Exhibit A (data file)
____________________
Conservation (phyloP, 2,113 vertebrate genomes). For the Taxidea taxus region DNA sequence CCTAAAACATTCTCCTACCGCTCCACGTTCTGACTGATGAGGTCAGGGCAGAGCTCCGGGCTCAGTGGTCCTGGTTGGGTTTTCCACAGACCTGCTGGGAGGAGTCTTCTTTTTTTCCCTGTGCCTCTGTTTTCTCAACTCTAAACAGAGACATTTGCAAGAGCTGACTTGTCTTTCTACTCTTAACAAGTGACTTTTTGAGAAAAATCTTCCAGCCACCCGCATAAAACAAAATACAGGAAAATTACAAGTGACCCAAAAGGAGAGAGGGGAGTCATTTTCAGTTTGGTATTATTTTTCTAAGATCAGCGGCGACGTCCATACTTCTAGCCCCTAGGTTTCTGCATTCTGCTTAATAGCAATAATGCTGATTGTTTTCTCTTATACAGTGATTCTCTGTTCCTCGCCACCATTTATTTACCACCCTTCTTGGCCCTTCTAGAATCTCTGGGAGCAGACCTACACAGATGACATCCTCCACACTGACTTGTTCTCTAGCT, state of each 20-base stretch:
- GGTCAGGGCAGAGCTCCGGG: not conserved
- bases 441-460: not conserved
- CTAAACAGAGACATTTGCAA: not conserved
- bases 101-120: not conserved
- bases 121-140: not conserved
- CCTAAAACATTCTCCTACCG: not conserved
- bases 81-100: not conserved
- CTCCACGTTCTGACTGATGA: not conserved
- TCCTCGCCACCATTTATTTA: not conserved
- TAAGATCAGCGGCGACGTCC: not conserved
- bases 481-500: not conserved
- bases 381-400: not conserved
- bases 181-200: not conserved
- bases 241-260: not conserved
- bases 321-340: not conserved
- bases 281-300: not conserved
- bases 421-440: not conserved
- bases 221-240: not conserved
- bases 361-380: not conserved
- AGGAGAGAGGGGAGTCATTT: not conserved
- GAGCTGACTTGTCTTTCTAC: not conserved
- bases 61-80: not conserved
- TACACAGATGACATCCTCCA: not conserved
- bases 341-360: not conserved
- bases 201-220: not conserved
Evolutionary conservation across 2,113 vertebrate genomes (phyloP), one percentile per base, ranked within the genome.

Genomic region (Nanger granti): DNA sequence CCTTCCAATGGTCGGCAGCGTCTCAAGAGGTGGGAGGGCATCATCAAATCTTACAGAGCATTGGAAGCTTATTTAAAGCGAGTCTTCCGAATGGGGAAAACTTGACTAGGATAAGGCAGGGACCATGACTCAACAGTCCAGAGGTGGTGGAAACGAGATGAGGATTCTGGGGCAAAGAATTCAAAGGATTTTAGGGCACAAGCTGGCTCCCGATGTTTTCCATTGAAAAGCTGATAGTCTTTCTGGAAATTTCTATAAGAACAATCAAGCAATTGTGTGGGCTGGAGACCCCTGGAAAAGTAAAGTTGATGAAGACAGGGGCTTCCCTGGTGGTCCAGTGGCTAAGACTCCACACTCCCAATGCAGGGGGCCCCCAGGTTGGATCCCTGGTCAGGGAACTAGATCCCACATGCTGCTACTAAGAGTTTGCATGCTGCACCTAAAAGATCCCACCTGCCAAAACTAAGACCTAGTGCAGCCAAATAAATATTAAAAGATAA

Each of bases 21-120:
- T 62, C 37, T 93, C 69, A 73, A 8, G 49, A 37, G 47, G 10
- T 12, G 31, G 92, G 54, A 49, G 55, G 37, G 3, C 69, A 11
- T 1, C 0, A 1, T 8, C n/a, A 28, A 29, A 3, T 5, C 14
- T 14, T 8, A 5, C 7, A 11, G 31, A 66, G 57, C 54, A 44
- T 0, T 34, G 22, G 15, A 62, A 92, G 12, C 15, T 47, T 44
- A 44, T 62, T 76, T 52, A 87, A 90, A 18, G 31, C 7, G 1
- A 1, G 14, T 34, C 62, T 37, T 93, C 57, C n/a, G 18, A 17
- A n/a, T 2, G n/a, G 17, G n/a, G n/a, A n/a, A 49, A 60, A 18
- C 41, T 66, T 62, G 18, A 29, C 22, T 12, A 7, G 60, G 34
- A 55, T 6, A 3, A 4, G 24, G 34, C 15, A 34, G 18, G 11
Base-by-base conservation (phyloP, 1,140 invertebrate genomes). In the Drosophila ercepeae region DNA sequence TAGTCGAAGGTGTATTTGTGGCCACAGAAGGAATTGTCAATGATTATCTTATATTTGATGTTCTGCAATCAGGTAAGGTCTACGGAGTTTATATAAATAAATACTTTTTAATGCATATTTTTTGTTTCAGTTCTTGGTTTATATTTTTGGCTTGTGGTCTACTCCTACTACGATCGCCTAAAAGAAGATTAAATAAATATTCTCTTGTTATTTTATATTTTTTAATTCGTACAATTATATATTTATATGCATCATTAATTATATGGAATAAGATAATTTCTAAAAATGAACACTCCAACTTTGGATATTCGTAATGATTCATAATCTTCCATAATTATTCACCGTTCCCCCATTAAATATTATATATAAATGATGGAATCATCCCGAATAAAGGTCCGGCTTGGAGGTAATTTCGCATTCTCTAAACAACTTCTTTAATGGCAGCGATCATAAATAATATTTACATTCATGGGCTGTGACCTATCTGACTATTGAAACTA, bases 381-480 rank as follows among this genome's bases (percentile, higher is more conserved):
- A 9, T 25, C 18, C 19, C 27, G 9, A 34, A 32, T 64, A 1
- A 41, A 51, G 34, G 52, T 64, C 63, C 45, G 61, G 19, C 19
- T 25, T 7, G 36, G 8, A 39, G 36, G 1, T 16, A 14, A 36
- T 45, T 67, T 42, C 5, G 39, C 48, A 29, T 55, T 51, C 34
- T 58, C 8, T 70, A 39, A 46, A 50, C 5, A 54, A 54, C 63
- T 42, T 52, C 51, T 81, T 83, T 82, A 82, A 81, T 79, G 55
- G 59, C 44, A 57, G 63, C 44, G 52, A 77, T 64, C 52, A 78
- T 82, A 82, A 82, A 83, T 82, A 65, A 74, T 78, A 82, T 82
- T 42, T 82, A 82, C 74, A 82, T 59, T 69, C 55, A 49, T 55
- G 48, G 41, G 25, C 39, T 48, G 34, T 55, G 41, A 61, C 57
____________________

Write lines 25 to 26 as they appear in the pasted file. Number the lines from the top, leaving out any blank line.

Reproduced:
- bases 341-360: not conserved
- bases 201-220: not conserved